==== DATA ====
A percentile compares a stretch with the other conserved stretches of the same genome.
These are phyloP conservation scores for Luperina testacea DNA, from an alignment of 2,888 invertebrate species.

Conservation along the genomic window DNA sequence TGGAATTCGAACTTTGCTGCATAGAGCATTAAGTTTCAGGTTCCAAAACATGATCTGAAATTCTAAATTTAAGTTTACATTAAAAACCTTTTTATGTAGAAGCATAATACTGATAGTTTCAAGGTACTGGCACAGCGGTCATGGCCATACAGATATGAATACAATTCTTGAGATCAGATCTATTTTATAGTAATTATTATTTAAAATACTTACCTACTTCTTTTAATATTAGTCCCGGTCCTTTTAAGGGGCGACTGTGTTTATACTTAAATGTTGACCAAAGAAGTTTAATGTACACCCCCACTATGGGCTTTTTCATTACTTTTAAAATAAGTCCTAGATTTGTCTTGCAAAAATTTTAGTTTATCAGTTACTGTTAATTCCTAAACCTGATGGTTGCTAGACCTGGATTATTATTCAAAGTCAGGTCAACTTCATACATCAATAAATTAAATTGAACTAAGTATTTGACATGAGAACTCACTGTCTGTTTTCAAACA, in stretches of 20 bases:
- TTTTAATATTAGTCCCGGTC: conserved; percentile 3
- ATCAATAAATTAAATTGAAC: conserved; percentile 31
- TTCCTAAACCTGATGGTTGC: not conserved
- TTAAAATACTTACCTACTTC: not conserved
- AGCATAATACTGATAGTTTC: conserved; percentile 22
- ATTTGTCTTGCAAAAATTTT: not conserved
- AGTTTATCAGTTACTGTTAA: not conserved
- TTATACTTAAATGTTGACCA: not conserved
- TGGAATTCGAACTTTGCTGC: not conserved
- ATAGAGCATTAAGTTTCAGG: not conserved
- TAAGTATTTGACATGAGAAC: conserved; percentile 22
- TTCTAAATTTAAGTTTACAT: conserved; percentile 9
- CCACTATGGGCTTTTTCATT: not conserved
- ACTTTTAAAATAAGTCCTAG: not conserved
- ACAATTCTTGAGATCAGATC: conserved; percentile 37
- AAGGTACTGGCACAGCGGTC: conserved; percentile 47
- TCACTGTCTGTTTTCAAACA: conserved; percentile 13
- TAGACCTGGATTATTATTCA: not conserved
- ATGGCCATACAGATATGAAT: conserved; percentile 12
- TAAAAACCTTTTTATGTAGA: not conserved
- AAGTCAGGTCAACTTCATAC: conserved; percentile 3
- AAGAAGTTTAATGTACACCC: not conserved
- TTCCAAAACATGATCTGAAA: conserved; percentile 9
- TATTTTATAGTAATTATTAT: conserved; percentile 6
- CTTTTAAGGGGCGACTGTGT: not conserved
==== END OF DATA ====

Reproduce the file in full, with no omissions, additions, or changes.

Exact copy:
A percentile compares a stretch with the other conserved stretches of the same genome.
These are phyloP conservation scores for Luperina testacea DNA, from an alignment of 2,888 invertebrate species.

Conservation along the genomic window DNA sequence TGGAATTCGAACTTTGCTGCATAGAGCATTAAGTTTCAGGTTCCAAAACATGATCTGAAATTCTAAATTTAAGTTTACATTAAAAACCTTTTTATGTAGAAGCATAATACTGATAGTTTCAAGGTACTGGCACAGCGGTCATGGCCATACAGATATGAATACAATTCTTGAGATCAGATCTATTTTATAGTAATTATTATTTAAAATACTTACCTACTTCTTTTAATATTAGTCCCGGTCCTTTTAAGGGGCGACTGTGTTTATACTTAAATGTTGACCAAAGAAGTTTAATGTACACCCCCACTATGGGCTTTTTCATTACTTTTAAAATAAGTCCTAGATTTGTCTTGCAAAAATTTTAGTTTATCAGTTACTGTTAATTCCTAAACCTGATGGTTGCTAGACCTGGATTATTATTCAAAGTCAGGTCAACTTCATACATCAATAAATTAAATTGAACTAAGTATTTGACATGAGAACTCACTGTCTGTTTTCAAACA, in stretches of 20 bases:
- TTTTAATATTAGTCCCGGTC: conserved; percentile 3
- ATCAATAAATTAAATTGAAC: conserved; percentile 31
- TTCCTAAACCTGATGGTTGC: not conserved
- TTAAAATACTTACCTACTTC: not conserved
- AGCATAATACTGATAGTTTC: conserved; percentile 22
- ATTTGTCTTGCAAAAATTTT: not conserved
- AGTTTATCAGTTACTGTTAA: not conserved
- TTATACTTAAATGTTGACCA: not conserved
- TGGAATTCGAACTTTGCTGC: not conserved
- ATAGAGCATTAAGTTTCAGG: not conserved
- TAAGTATTTGACATGAGAAC: conserved; percentile 22
- TTCTAAATTTAAGTTTACAT: conserved; percentile 9
- CCACTATGGGCTTTTTCATT: not conserved
- ACTTTTAAAATAAGTCCTAG: not conserved
- ACAATTCTTGAGATCAGATC: conserved; percentile 37
- AAGGTACTGGCACAGCGGTC: conserved; percentile 47
- TCACTGTCTGTTTTCAAACA: conserved; percentile 13
- TAGACCTGGATTATTATTCA: not conserved
- ATGGCCATACAGATATGAAT: conserved; percentile 12
- TAAAAACCTTTTTATGTAGA: not conserved
- AAGTCAGGTCAACTTCATAC: conserved; percentile 3
- AAGAAGTTTAATGTACACCC: not conserved
- TTCCAAAACATGATCTGAAA: conserved; percentile 9
- TATTTTATAGTAATTATTAT: conserved; percentile 6
- CTTTTAAGGGGCGACTGTGT: not conserved